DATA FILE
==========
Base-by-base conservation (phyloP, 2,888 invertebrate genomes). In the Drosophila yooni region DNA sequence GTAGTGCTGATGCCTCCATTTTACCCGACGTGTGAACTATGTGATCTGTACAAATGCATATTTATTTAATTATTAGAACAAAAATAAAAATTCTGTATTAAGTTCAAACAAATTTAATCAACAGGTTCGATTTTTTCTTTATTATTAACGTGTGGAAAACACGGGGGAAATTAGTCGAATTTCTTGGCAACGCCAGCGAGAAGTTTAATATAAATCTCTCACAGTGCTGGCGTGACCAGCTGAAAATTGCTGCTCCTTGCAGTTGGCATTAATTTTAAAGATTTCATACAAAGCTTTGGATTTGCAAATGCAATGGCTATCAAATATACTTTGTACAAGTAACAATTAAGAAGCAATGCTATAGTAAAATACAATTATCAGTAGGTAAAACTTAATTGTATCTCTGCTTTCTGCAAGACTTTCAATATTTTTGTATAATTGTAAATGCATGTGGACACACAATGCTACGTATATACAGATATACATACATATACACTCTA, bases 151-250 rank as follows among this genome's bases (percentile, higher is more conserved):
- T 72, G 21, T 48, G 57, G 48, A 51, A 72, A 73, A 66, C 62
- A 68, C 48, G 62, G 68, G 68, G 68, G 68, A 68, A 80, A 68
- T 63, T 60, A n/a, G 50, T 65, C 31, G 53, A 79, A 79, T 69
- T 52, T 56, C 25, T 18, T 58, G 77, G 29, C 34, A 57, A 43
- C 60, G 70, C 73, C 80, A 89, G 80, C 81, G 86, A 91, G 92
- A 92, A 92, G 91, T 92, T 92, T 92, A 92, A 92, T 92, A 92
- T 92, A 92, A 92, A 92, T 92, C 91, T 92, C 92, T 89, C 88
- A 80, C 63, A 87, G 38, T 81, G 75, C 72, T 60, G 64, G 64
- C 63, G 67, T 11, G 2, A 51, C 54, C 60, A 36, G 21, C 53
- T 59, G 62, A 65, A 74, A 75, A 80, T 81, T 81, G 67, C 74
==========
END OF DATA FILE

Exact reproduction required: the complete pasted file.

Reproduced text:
Base-by-base conservation (phyloP, 2,888 invertebrate genomes). In the Drosophila yooni region DNA sequence GTAGTGCTGATGCCTCCATTTTACCCGACGTGTGAACTATGTGATCTGTACAAATGCATATTTATTTAATTATTAGAACAAAAATAAAAATTCTGTATTAAGTTCAAACAAATTTAATCAACAGGTTCGATTTTTTCTTTATTATTAACGTGTGGAAAACACGGGGGAAATTAGTCGAATTTCTTGGCAACGCCAGCGAGAAGTTTAATATAAATCTCTCACAGTGCTGGCGTGACCAGCTGAAAATTGCTGCTCCTTGCAGTTGGCATTAATTTTAAAGATTTCATACAAAGCTTTGGATTTGCAAATGCAATGGCTATCAAATATACTTTGTACAAGTAACAATTAAGAAGCAATGCTATAGTAAAATACAATTATCAGTAGGTAAAACTTAATTGTATCTCTGCTTTCTGCAAGACTTTCAATATTTTTGTATAATTGTAAATGCATGTGGACACACAATGCTACGTATATACAGATATACATACATATACACTCTA, bases 151-250 rank as follows among this genome's bases (percentile, higher is more conserved):
- T 72, G 21, T 48, G 57, G 48, A 51, A 72, A 73, A 66, C 62
- A 68, C 48, G 62, G 68, G 68, G 68, G 68, A 68, A 80, A 68
- T 63, T 60, A n/a, G 50, T 65, C 31, G 53, A 79, A 79, T 69
- T 52, T 56, C 25, T 18, T 58, G 77, G 29, C 34, A 57, A 43
- C 60, G 70, C 73, C 80, A 89, G 80, C 81, G 86, A 91, G 92
- A 92, A 92, G 91, T 92, T 92, T 92, A 92, A 92, T 92, A 92
- T 92, A 92, A 92, A 92, T 92, C 91, T 92, C 92, T 89, C 88
- A 80, C 63, A 87, G 38, T 81, G 75, C 72, T 60, G 64, G 64
- C 63, G 67, T 11, G 2, A 51, C 54, C 60, A 36, G 21, C 53
- T 59, G 62, A 65, A 74, A 75, A 80, T 81, T 81, G 67, C 74